How I spent my first Christmas by myself

This year was the first year I’ve spent the holidays away from my family. While they were together back home, I spent a few weeks on my own in Halifax. This is what it was like.

Photo: Natalie Mike

Everything seems to be closed. What?

I’m used to Christmas being a very commercial holiday back home: stores staying open, restaurants offering extended hours, a billion people walking in the streets disrupting traffic for no reason…you get the idea. Seeing the usual hangout places downtown stay closed for not only Christmas Eve, but not opening till the 27th was a bit of a shock to me, to say the least.


It’s hard celebrating a family-centered holiday without the family.

It’s even harder without the option to buy a coffee or pizza. It’s definitely harder when everyone you know seems to have gone home for the month. The silver lining is that it gives you a lot more me-time. Which brings me to:


Spending time with yourself can get boring after a while.

An hour, a day, two days—there’s only so much joy Netflix can provide. It’s not too hard to feel yourself when you’re getting bored by the usual array of shows that you so excitedly used to procrastinate from studying for the finals just weeks ago. So, you force yourself to go out.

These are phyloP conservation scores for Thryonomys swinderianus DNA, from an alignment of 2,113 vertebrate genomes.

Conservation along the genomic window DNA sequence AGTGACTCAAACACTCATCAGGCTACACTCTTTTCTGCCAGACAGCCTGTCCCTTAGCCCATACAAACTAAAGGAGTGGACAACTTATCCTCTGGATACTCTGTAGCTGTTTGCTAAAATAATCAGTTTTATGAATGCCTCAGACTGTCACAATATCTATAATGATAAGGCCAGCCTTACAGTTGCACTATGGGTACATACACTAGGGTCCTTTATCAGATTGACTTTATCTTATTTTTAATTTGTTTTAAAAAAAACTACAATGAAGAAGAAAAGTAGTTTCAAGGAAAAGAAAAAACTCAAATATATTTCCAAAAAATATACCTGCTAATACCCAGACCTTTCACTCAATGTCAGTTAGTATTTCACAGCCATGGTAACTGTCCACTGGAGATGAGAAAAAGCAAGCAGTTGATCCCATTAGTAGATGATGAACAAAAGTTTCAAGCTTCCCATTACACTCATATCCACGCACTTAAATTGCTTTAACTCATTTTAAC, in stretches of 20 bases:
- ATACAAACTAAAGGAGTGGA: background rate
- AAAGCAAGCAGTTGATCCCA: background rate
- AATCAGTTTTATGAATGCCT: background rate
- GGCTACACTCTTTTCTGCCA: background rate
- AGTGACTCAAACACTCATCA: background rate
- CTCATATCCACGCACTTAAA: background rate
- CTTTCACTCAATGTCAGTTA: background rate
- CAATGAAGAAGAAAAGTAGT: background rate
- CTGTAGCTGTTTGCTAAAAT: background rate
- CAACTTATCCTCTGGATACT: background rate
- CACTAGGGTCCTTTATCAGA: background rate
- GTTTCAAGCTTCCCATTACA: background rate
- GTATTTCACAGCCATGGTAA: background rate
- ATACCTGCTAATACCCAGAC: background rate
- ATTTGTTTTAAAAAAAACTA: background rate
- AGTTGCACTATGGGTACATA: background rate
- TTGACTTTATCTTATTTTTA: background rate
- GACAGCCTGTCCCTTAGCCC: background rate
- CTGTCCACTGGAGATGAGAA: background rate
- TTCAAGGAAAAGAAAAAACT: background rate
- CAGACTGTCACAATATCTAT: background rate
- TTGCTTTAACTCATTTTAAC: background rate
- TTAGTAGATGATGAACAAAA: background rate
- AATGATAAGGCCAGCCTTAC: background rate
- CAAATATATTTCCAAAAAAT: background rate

When you’re out, you can’t help but smile at all the lovely lights on people’s houses.

The tiny lanes holding quaint, Victorian houses, and the larger streets of downtown all share the same Christmas spirit. They all put up beautiful lights for their neighbours to gaze at. Mixed with a few small Santa dummies or a reindeer here and there and you can’t help but have a smile on your face every time you walk down any street.


Because at the end of the day you define your own Christmas spirit.

If it’s spending time with your family two doors down, all the power to you! If you’re flying across two continents to be with them, that is also brilliant. If you’re on a webcam talking to them on an almost frustratingly poor Wi-Fi connection, that’s OK. And if you can’t see them at all, that’s OK too. You define what makes your Christmas a happy one, not what greeting card companies define it as.

The holiday spirit truly tests our humanity—the more love we share the more we receive. There are many people who can’t go home to their families, because of logistics, bad flight timings, or a difference in lifestyle or values. The trick is to always appreciate what you have, because there is no ‘ideal’ Christmas.